The Warriors weren’t nearly as physical with Siakam as they needed to be, and Golden State’s elite defender Draymond Green took responsibility.
“I let him get in a rhythm in the first half — first quarter really,” Green said. “So I’ve got to do a better job of taking his rhythm away, and I will, but he had a great game. But that’s on me.”
San Fransisco Chronicle — Warriors contain Raptors’ Kawhi Leonard — but have a daunting new challenge
…The story has changed heading into Game 2. The Warriors discovered Thursday night what it means to lose to the Toronto Raptors with Leonard little more than an afterthought. And Pascal Siakam, a third-year player coming of age before our eyes, has become a major influence. Siakam was nothing short of a revelation, sparking Toronto’s 118-109 win with a 32-point performance, and it’s hard to imagine him slowing down anytime soon.
Some of the second-half episodes stretched the limits of credulity. At one point, with Leonard forced to pass off a double-team, he found Patrick McCaw, the long-forgotten Raptors guard who hadn’t hit a shot of any kind since March 28 (against the Knicks). True to a night of pure bedlam inside Scotiabank Arena, McCaw drilled a 3-pointer for an 88-81 lead. And when VanVleet hit a crazy jumper for 110-98 — a shot that bounced off the glass, then spun around the rim in a circle before dropping in — there was little doubt about the outcome. On their maiden experience in the NBA Finals, the Raptors fans would head home delighted.
In soccer, Barcelona is known for a style of play called “tiki-taka,” which implements perfect passing as a way to build up an attack. Patience, precision, and synergy are all essential pieces of that puzzle, and during Game 1, Toronto used many of those qualities to get easy baskets on the offensive end and crucial stops on defence… Gasol, in particular, was paramount in this regard on Thursday night.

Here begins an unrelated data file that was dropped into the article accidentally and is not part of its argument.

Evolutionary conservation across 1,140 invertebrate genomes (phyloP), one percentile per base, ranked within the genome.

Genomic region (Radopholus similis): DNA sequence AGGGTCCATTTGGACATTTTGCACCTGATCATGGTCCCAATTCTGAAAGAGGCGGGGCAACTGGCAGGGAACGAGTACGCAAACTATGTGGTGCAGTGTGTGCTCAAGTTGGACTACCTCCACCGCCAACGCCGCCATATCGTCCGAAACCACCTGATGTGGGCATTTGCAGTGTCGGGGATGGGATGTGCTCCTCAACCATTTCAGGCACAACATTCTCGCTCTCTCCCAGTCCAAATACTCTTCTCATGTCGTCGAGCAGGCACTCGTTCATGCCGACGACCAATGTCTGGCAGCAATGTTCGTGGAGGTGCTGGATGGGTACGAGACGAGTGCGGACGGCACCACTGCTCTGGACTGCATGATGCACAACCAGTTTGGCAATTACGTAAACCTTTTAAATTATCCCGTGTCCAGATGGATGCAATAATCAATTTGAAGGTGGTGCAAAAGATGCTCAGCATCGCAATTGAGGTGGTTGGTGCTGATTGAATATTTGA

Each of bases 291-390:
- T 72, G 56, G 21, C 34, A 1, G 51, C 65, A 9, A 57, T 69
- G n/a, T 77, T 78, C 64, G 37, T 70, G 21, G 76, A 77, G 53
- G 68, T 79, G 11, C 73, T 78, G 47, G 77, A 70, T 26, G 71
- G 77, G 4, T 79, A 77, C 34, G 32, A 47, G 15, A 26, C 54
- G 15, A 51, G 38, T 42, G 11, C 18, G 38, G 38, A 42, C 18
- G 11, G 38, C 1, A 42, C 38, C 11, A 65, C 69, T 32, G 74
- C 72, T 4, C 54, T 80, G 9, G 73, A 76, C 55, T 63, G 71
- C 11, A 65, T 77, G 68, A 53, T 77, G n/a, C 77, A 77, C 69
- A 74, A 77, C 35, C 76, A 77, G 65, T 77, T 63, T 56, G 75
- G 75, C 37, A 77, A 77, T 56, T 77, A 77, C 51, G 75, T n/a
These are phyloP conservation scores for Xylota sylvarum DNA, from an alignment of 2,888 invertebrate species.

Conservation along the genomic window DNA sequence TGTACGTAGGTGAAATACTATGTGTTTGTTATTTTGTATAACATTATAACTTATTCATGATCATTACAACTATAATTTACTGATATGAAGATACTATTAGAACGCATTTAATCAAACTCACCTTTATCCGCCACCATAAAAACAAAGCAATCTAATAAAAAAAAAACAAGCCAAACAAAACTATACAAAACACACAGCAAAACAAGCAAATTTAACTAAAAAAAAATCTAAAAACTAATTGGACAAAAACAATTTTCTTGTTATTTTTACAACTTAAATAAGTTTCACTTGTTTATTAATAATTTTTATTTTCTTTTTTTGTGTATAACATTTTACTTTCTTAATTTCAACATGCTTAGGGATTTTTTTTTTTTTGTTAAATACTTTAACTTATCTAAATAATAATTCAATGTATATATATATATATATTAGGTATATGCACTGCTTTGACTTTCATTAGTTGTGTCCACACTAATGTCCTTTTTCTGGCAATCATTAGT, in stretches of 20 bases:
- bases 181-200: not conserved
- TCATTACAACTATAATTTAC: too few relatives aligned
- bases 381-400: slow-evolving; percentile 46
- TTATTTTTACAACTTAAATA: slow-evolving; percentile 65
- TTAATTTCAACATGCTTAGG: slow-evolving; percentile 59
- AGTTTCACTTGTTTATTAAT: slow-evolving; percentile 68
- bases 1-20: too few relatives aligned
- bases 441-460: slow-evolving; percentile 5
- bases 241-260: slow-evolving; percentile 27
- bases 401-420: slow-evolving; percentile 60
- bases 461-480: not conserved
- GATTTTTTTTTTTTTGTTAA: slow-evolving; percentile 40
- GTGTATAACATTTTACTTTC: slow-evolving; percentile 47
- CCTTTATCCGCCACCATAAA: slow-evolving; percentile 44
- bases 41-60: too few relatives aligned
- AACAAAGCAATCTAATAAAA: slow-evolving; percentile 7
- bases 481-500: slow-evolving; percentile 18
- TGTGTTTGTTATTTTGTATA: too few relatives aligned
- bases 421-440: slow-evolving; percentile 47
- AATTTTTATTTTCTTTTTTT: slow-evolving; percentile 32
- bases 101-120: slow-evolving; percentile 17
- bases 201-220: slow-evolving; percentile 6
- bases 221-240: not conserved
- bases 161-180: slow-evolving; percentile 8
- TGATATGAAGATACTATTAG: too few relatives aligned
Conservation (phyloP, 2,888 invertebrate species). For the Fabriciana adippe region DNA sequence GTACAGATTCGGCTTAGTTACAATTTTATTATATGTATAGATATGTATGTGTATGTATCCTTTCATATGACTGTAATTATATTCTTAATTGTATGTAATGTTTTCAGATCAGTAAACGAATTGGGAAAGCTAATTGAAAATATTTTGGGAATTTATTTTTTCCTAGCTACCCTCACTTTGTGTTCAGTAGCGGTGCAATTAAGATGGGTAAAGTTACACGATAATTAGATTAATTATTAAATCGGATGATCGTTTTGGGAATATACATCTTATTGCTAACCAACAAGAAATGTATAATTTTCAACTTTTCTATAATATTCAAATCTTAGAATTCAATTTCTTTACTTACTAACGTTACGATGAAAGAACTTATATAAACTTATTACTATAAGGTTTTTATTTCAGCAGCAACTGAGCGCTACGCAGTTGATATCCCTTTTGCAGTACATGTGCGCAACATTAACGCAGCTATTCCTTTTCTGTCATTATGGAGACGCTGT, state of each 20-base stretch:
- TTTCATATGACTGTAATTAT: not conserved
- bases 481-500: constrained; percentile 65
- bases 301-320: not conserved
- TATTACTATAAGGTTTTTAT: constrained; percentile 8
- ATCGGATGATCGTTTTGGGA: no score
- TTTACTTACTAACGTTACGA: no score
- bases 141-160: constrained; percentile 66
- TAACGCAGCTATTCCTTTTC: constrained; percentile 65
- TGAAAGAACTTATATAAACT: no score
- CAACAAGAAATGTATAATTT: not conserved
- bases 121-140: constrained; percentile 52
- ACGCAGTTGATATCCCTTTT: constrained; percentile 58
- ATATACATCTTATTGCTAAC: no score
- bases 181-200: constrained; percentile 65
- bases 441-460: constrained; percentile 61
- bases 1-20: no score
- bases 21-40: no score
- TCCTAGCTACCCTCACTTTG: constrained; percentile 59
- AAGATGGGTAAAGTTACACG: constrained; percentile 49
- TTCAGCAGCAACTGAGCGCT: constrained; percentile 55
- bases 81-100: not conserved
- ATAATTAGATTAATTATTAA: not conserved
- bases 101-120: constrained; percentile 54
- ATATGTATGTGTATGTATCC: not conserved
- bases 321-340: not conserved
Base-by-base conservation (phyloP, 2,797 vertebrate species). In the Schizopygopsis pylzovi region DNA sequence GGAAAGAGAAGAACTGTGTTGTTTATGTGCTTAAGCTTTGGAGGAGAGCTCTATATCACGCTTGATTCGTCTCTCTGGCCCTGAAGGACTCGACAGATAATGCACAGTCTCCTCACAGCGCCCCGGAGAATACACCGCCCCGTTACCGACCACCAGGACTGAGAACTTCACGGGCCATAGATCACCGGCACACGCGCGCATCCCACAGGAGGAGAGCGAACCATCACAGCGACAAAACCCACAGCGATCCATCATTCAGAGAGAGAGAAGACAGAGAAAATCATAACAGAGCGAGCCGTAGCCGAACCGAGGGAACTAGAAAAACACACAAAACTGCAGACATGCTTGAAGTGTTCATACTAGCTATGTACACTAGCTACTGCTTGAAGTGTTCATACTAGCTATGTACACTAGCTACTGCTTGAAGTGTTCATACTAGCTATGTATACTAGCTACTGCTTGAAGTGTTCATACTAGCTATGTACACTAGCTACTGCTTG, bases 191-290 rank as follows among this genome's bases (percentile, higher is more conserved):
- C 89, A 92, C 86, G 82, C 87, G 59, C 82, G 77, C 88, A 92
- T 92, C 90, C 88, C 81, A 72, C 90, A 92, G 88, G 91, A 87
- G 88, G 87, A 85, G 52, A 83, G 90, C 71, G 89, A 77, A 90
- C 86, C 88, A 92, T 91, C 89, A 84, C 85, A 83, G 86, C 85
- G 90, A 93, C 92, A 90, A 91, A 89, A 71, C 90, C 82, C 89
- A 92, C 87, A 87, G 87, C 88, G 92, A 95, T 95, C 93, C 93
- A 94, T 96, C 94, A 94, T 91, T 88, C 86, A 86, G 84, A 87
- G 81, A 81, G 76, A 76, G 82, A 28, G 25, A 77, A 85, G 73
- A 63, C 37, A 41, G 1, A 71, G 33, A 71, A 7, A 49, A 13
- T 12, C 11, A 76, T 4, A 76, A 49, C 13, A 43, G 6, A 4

The seven-foot-one Spaniard often acts as Toronto’s most reliable conduit. Throughout the game, he’d set screens for Kawhi Leonard, watch as the Warriors trapped him with a double, and spring free as an outlet to keep the play going. He is the ultimate connector, but give him space and he can score too. When he was left open, he shot without hesitation and finished with 20 points, including two made 3s.
How big a lead does a team have to have on the Warriors before its fans can feel comfortable? Twenty points with two minutes left? Fifteen points with 30 seconds to go? To me, it didn’t feel like the Raptors had Game 1 locked up until they were actually dribbling out the final ticks, up nine with the shot clock turned off and the Warriors waving the white flag. But if there was a moment in Toronto’s 118-109 victory that signalled to their fans, “Everything’s going to be alright. They got this,” it was Fred VanVleet’s miracle shot with three-and-a-half minutes to play that put the Raptors up by 12.
Guarded by Klay Thompson with the shot clock about to buzz, the Raptors’ backup point guard flung the ball desperately toward the basket from just inside the arc. The ball banked off the backboard, rolled one full rotation, then sat on top of the rim for a brief moment before dropping through to ignite the crowd. When this kind of shot is falling, there’s nothing the Warriors can do.